• Second, the ESRI model may assume certain behaviour – ‘crowding in’ of private investment, lower bond yields, increased economic activity, emigration levels – which may not occur. Factors such as the continuing credit crunch, household deleveraging, structural deficits in our infrastructure and indigenous enterprise base may overwhelm such theoretical assumptions.

• Third, the ESRI measures impact in tranches of €1 billion. However, when these tranches are multiplied (e.g. the impact of the April Budget tax/levy increases was €2.8 billion) the cumulative impact may be higher.

• Fourth, the ESRI simulations analyse fiscal measures in isolation. When combinations of these measures are introduced the cumulative impact may be higher.

• Fifth, when access to credit is constrained, the depressing impact on activity arising from fiscal contraction is also likely to be amplified.

In other words, such are the downside risks to the ESRI estimates, that we may experience perverse results: that the fiscal deficit burden may actually rise as a result of public spending cuts.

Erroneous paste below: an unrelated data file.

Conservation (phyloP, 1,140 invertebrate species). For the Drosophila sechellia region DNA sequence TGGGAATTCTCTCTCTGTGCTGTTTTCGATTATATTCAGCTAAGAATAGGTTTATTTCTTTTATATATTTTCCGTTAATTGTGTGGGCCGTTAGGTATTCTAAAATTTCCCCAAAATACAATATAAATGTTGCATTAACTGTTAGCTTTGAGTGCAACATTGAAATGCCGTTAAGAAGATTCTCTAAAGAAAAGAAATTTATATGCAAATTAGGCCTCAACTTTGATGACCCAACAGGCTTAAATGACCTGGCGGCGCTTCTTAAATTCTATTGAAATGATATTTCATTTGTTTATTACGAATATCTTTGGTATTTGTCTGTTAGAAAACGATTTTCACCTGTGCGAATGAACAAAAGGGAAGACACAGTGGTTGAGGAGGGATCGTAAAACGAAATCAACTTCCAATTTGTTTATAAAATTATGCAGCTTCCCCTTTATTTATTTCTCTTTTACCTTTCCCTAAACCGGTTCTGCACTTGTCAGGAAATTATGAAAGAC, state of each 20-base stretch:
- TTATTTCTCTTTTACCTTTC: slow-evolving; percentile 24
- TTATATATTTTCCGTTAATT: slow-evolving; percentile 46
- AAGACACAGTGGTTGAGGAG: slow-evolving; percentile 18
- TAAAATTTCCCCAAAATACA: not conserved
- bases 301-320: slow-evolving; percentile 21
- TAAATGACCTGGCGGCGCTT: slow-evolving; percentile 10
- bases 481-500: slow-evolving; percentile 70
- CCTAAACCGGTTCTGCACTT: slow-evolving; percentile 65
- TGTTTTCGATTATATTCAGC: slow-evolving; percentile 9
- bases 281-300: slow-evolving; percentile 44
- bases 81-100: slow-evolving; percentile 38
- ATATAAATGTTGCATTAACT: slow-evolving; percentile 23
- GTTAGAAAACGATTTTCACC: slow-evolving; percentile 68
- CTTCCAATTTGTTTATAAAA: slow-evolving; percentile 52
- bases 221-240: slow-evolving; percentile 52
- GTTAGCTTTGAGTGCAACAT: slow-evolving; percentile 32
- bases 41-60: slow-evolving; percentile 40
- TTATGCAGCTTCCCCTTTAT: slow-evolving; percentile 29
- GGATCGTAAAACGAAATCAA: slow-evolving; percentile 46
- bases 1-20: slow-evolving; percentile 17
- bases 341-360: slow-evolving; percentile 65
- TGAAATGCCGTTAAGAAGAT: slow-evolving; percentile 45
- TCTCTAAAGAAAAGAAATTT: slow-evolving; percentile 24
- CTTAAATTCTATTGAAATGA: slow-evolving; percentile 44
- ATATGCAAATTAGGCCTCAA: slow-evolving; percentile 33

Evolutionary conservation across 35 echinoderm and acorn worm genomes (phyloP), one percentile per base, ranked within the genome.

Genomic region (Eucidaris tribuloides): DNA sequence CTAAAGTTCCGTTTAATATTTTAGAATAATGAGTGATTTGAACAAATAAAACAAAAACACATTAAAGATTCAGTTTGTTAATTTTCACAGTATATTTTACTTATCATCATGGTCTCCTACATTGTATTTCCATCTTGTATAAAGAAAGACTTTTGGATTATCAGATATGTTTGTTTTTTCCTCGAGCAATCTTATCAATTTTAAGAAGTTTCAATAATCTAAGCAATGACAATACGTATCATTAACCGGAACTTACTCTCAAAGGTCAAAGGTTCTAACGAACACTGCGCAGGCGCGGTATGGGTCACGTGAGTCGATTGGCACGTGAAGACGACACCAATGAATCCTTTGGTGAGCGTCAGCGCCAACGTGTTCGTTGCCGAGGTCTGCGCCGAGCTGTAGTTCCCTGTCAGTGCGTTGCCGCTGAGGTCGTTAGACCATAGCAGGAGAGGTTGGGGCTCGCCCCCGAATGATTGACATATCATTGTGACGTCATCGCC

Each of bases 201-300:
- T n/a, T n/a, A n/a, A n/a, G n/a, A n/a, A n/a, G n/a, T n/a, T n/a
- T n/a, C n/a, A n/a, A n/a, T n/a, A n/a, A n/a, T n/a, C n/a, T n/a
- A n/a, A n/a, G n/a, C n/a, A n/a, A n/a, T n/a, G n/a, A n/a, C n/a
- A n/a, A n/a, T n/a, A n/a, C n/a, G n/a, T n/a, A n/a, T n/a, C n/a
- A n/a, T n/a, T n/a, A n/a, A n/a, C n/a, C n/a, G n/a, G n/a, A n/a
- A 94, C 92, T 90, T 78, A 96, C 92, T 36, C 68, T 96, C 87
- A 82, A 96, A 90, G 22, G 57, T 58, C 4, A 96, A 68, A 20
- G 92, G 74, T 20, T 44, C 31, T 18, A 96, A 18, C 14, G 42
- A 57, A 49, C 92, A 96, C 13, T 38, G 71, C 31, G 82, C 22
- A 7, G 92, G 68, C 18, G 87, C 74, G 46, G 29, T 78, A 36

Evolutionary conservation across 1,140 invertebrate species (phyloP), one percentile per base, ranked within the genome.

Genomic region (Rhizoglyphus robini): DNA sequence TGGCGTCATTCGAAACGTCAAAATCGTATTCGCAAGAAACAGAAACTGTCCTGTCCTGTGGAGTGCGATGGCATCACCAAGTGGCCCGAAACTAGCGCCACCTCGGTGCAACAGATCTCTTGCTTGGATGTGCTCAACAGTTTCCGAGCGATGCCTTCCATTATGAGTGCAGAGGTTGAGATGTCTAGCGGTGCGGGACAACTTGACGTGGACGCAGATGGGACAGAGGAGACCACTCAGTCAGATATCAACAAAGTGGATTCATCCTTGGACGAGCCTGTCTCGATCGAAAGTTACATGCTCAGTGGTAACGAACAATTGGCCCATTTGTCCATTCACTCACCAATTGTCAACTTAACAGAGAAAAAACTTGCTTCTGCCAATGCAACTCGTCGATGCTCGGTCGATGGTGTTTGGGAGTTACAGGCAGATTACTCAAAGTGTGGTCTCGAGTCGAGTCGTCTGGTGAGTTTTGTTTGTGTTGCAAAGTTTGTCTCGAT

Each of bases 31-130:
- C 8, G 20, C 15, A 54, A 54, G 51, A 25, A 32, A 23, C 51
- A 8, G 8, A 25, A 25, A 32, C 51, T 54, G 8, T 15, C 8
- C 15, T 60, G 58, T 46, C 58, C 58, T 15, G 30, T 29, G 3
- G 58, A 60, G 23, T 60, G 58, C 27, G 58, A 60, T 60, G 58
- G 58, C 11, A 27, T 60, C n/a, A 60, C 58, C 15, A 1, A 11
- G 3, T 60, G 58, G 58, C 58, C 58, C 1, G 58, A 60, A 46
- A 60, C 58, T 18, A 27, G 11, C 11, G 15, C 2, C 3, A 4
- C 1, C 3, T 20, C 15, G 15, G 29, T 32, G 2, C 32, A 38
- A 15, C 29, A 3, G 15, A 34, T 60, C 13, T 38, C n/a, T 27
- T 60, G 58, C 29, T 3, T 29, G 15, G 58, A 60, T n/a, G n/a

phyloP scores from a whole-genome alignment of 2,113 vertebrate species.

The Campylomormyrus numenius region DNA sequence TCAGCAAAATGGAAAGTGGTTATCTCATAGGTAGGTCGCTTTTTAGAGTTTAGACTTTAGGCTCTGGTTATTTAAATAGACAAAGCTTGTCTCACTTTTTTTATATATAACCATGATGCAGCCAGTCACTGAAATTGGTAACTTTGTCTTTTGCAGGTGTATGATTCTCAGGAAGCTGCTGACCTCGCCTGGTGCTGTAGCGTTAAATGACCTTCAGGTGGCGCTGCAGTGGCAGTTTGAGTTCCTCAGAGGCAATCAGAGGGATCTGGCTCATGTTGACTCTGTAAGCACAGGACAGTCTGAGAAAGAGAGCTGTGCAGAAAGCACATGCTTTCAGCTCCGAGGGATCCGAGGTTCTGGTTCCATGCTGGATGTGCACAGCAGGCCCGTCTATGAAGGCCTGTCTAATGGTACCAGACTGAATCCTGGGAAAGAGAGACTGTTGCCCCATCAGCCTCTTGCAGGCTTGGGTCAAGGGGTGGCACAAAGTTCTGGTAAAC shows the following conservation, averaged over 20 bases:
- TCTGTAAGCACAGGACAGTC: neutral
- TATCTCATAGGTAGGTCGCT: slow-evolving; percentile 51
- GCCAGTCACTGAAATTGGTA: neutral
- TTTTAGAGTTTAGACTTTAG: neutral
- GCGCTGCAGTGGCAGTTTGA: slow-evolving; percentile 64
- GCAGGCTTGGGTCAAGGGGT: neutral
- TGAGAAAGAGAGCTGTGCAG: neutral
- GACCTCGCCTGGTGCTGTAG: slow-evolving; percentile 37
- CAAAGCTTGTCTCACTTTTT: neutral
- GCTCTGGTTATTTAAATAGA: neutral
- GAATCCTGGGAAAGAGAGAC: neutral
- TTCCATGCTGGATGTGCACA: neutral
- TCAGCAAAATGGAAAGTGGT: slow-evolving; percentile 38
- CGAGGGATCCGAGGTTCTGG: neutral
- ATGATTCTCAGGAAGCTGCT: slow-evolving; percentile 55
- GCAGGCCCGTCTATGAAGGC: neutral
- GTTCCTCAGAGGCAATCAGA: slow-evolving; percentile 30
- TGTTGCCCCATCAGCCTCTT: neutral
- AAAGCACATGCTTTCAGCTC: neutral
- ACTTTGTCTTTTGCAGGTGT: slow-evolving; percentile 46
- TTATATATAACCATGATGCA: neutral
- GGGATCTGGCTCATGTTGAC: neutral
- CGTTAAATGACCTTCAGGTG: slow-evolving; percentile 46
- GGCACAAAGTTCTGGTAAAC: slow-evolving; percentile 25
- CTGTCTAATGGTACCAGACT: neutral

The Department of Finance is correct: quantifying impacts ‘requires a combination of econometric model simulations and judgement’. Judgement and experience tells us that cutting spending during a recession (a) reduces economic activity and (b) reduces tax revenue and increases unemployment costs. That this occurs is beyond doubt; what we need to do is find the extent.

We have shown that ‘savings’ are minimal and the impact on GDP severe. And such is the fractional impact on borrowing there is a distinct downside possibility that such cuts will increase the deficit burden. This is reinforced when we note the deflationary impact on the domestic economy is even more severe. Whereas GDP will decline by -3.1 percent by 2014 as a result of the current spending cuts, GNP will decline by -3.8 percent. This is what the TASC letter referred to as ‘a low-growth, high debt future’.

Cuts do not equal savings. Cuts degrade economic activity with only a marginal impact on borrowing. The next time a commentator says ‘we’re borrowing €400 million a week’ as a justification for more spending cuts, they can easily be answered: cutting spending won’t affect that ‘€400 million a week’ and it may only make things worse.

To bring the deficit under control we need another alternative – one based on growth and not deflation.

Posted in: EconomicsEconomicsFiscal policy

Tagged with: stimulusborrowingDeflation

Michael Taft     @notesonthefront


Michael Taft is an economic analyst and trade unionist. He is author of the Notes of the Front blog and a member of the TASC Economists’ Network.